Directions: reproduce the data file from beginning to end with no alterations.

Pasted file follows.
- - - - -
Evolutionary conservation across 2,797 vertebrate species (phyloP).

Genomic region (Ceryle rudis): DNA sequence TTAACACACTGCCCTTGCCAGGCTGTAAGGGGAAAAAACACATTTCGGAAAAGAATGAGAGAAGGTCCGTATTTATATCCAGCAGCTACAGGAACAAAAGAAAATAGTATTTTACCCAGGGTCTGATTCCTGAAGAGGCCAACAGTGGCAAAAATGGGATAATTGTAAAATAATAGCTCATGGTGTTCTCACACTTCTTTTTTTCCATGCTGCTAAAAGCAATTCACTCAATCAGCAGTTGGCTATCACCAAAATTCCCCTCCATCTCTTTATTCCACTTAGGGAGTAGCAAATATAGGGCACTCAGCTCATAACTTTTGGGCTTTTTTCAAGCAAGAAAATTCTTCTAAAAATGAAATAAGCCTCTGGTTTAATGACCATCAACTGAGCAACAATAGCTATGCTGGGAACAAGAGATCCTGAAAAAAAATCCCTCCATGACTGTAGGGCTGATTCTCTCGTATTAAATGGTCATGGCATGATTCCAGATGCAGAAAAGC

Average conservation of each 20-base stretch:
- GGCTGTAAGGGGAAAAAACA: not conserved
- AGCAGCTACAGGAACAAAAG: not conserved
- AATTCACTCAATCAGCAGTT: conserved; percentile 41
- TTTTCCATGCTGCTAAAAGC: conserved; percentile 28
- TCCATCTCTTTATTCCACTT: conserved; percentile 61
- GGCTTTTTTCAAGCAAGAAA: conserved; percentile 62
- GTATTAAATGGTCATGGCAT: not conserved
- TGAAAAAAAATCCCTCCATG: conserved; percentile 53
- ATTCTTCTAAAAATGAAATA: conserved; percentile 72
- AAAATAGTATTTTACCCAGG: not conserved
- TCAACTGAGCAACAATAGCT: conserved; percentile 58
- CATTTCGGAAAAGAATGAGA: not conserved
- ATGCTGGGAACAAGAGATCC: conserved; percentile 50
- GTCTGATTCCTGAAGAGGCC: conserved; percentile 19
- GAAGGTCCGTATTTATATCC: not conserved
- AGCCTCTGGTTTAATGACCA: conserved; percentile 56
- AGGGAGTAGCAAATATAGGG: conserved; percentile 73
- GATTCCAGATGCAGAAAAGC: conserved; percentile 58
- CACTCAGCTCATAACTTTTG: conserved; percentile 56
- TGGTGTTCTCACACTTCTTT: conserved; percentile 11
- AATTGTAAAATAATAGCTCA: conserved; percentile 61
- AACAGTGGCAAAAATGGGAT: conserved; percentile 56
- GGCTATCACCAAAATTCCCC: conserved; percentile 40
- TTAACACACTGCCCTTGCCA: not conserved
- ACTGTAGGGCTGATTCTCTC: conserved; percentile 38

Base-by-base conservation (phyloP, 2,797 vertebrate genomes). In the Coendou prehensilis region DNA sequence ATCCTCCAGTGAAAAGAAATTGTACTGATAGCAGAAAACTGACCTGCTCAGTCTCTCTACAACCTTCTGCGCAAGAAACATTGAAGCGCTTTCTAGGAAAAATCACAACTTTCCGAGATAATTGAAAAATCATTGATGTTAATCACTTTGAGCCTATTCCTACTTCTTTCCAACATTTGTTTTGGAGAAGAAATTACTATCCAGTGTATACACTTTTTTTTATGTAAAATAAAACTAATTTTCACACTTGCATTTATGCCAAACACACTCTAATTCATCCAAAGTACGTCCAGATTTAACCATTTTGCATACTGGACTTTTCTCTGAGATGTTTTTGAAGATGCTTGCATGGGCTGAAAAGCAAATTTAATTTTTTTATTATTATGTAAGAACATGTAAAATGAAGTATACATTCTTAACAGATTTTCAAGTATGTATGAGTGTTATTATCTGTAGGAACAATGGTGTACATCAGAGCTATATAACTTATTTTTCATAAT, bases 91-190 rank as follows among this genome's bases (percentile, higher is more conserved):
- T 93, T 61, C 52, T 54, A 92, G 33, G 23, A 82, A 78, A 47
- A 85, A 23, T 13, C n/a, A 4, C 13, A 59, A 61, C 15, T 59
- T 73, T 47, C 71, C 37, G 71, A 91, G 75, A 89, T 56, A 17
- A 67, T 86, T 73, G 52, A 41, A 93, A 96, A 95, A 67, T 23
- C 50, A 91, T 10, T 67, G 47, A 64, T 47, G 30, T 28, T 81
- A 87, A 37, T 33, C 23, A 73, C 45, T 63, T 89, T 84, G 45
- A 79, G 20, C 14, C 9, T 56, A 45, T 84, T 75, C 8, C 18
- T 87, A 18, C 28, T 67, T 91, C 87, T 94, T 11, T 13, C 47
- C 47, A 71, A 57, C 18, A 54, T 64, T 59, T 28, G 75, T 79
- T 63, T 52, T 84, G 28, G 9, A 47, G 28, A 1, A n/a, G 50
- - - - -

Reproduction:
Evolutionary conservation across 2,797 vertebrate species (phyloP).

Genomic region (Ceryle rudis): DNA sequence TTAACACACTGCCCTTGCCAGGCTGTAAGGGGAAAAAACACATTTCGGAAAAGAATGAGAGAAGGTCCGTATTTATATCCAGCAGCTACAGGAACAAAAGAAAATAGTATTTTACCCAGGGTCTGATTCCTGAAGAGGCCAACAGTGGCAAAAATGGGATAATTGTAAAATAATAGCTCATGGTGTTCTCACACTTCTTTTTTTCCATGCTGCTAAAAGCAATTCACTCAATCAGCAGTTGGCTATCACCAAAATTCCCCTCCATCTCTTTATTCCACTTAGGGAGTAGCAAATATAGGGCACTCAGCTCATAACTTTTGGGCTTTTTTCAAGCAAGAAAATTCTTCTAAAAATGAAATAAGCCTCTGGTTTAATGACCATCAACTGAGCAACAATAGCTATGCTGGGAACAAGAGATCCTGAAAAAAAATCCCTCCATGACTGTAGGGCTGATTCTCTCGTATTAAATGGTCATGGCATGATTCCAGATGCAGAAAAGC

Average conservation of each 20-base stretch:
- GGCTGTAAGGGGAAAAAACA: not conserved
- AGCAGCTACAGGAACAAAAG: not conserved
- AATTCACTCAATCAGCAGTT: conserved; percentile 41
- TTTTCCATGCTGCTAAAAGC: conserved; percentile 28
- TCCATCTCTTTATTCCACTT: conserved; percentile 61
- GGCTTTTTTCAAGCAAGAAA: conserved; percentile 62
- GTATTAAATGGTCATGGCAT: not conserved
- TGAAAAAAAATCCCTCCATG: conserved; percentile 53
- ATTCTTCTAAAAATGAAATA: conserved; percentile 72
- AAAATAGTATTTTACCCAGG: not conserved
- TCAACTGAGCAACAATAGCT: conserved; percentile 58
- CATTTCGGAAAAGAATGAGA: not conserved
- ATGCTGGGAACAAGAGATCC: conserved; percentile 50
- GTCTGATTCCTGAAGAGGCC: conserved; percentile 19
- GAAGGTCCGTATTTATATCC: not conserved
- AGCCTCTGGTTTAATGACCA: conserved; percentile 56
- AGGGAGTAGCAAATATAGGG: conserved; percentile 73
- GATTCCAGATGCAGAAAAGC: conserved; percentile 58
- CACTCAGCTCATAACTTTTG: conserved; percentile 56
- TGGTGTTCTCACACTTCTTT: conserved; percentile 11
- AATTGTAAAATAATAGCTCA: conserved; percentile 61
- AACAGTGGCAAAAATGGGAT: conserved; percentile 56
- GGCTATCACCAAAATTCCCC: conserved; percentile 40
- TTAACACACTGCCCTTGCCA: not conserved
- ACTGTAGGGCTGATTCTCTC: conserved; percentile 38

Base-by-base conservation (phyloP, 2,797 vertebrate genomes). In the Coendou prehensilis region DNA sequence ATCCTCCAGTGAAAAGAAATTGTACTGATAGCAGAAAACTGACCTGCTCAGTCTCTCTACAACCTTCTGCGCAAGAAACATTGAAGCGCTTTCTAGGAAAAATCACAACTTTCCGAGATAATTGAAAAATCATTGATGTTAATCACTTTGAGCCTATTCCTACTTCTTTCCAACATTTGTTTTGGAGAAGAAATTACTATCCAGTGTATACACTTTTTTTTATGTAAAATAAAACTAATTTTCACACTTGCATTTATGCCAAACACACTCTAATTCATCCAAAGTACGTCCAGATTTAACCATTTTGCATACTGGACTTTTCTCTGAGATGTTTTTGAAGATGCTTGCATGGGCTGAAAAGCAAATTTAATTTTTTTATTATTATGTAAGAACATGTAAAATGAAGTATACATTCTTAACAGATTTTCAAGTATGTATGAGTGTTATTATCTGTAGGAACAATGGTGTACATCAGAGCTATATAACTTATTTTTCATAAT, bases 91-190 rank as follows among this genome's bases (percentile, higher is more conserved):
- T 93, T 61, C 52, T 54, A 92, G 33, G 23, A 82, A 78, A 47
- A 85, A 23, T 13, C n/a, A 4, C 13, A 59, A 61, C 15, T 59
- T 73, T 47, C 71, C 37, G 71, A 91, G 75, A 89, T 56, A 17
- A 67, T 86, T 73, G 52, A 41, A 93, A 96, A 95, A 67, T 23
- C 50, A 91, T 10, T 67, G 47, A 64, T 47, G 30, T 28, T 81
- A 87, A 37, T 33, C 23, A 73, C 45, T 63, T 89, T 84, G 45
- A 79, G 20, C 14, C 9, T 56, A 45, T 84, T 75, C 8, C 18
- T 87, A 18, C 28, T 67, T 91, C 87, T 94, T 11, T 13, C 47
- C 47, A 71, A 57, C 18, A 54, T 64, T 59, T 28, G 75, T 79
- T 63, T 52, T 84, G 28, G 9, A 47, G 28, A 1, A n/a, G 50